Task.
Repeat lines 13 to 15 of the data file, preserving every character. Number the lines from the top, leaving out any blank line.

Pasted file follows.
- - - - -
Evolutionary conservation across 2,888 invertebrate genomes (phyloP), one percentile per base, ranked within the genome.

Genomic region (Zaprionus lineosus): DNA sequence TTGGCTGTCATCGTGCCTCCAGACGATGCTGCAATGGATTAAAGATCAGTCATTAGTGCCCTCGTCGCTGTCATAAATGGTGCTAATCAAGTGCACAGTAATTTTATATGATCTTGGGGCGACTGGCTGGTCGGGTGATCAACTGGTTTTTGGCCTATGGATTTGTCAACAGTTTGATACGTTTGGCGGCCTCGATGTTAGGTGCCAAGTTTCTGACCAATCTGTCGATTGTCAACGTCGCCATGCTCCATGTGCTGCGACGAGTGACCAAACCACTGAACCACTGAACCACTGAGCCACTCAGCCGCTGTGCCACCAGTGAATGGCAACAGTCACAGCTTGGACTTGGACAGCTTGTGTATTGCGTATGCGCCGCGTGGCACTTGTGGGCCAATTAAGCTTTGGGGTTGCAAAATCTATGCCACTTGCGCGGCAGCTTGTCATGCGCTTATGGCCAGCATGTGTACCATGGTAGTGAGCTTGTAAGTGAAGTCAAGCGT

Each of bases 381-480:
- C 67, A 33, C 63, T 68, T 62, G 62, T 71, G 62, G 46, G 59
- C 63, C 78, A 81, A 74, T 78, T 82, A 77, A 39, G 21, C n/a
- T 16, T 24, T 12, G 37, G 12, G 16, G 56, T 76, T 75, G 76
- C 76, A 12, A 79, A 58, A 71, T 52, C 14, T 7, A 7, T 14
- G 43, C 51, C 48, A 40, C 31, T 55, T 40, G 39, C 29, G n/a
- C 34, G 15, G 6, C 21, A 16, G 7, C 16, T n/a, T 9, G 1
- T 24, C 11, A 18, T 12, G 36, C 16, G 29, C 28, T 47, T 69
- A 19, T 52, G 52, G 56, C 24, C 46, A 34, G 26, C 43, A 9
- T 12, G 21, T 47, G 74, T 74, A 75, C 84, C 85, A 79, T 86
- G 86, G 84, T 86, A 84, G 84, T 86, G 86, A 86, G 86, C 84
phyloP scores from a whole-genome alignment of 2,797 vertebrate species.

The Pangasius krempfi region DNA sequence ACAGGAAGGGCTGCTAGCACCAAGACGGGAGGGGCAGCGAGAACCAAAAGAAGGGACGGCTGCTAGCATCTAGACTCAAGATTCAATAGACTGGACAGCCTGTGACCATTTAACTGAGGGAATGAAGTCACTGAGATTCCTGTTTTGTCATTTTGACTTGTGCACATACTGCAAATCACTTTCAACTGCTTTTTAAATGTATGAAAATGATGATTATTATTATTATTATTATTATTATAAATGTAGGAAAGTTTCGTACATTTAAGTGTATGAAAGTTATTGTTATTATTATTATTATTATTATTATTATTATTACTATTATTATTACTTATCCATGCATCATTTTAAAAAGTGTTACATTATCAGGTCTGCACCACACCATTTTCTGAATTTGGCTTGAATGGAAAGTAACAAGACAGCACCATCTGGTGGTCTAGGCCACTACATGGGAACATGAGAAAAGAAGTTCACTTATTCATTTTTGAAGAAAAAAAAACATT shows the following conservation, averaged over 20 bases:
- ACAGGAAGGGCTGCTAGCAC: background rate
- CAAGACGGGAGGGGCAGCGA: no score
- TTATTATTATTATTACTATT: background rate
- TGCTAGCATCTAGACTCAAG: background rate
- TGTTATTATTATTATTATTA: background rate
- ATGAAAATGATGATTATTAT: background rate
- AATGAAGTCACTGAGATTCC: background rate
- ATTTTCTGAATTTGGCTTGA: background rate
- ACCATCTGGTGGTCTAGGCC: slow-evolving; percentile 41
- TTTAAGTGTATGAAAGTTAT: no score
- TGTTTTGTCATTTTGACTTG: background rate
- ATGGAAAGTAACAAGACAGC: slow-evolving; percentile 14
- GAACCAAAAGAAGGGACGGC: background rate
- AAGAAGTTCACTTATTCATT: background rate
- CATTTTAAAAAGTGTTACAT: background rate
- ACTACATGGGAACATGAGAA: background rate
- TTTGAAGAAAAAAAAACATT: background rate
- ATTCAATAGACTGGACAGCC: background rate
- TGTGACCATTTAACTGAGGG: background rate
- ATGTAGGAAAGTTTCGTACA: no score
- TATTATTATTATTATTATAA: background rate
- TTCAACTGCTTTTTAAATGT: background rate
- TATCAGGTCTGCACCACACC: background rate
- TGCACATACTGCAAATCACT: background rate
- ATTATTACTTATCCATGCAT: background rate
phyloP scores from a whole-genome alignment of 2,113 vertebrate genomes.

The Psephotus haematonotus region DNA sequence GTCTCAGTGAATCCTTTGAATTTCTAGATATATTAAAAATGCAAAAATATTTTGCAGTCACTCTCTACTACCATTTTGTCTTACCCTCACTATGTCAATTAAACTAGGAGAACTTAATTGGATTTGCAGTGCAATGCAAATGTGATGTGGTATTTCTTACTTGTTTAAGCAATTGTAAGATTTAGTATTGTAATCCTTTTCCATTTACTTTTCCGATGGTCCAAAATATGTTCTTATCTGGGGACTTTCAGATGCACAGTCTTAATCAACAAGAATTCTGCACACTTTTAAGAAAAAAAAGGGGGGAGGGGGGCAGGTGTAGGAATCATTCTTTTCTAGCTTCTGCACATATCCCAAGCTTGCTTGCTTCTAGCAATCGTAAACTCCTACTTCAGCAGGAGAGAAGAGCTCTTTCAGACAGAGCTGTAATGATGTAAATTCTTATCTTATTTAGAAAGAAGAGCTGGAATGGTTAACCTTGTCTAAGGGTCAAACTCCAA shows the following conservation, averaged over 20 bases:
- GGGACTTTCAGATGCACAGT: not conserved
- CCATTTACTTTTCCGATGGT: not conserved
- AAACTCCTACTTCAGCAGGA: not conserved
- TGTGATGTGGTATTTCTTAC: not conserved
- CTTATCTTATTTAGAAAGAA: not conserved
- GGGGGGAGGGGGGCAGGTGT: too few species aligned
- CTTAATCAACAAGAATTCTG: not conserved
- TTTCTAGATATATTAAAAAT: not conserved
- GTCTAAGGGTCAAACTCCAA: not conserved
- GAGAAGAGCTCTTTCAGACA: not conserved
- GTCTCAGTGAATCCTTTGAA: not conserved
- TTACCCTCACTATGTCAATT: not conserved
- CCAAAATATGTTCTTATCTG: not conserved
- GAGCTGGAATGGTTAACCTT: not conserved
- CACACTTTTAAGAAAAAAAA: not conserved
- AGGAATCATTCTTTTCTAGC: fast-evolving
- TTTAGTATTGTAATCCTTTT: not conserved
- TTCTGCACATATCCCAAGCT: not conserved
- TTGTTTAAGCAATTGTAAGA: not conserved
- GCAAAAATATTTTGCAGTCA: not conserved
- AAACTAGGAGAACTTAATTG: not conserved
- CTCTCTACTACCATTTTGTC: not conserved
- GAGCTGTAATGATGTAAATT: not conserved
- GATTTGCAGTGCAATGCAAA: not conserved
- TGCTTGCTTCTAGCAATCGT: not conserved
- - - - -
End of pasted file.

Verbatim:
- G 86, G 84, T 86, A 84, G 84, T 86, G 86, A 86, G 86, C 84
phyloP scores from a whole-genome alignment of 2,797 vertebrate species.

The Pangasius krempfi region DNA sequence ACAGGAAGGGCTGCTAGCACCAAGACGGGAGGGGCAGCGAGAACCAAAAGAAGGGACGGCTGCTAGCATCTAGACTCAAGATTCAATAGACTGGACAGCCTGTGACCATTTAACTGAGGGAATGAAGTCACTGAGATTCCTGTTTTGTCATTTTGACTTGTGCACATACTGCAAATCACTTTCAACTGCTTTTTAAATGTATGAAAATGATGATTATTATTATTATTATTATTATTATAAATGTAGGAAAGTTTCGTACATTTAAGTGTATGAAAGTTATTGTTATTATTATTATTATTATTATTATTATTATTACTATTATTATTACTTATCCATGCATCATTTTAAAAAGTGTTACATTATCAGGTCTGCACCACACCATTTTCTGAATTTGGCTTGAATGGAAAGTAACAAGACAGCACCATCTGGTGGTCTAGGCCACTACATGGGAACATGAGAAAAGAAGTTCACTTATTCATTTTTGAAGAAAAAAAAACATT shows the following conservation, averaged over 20 bases: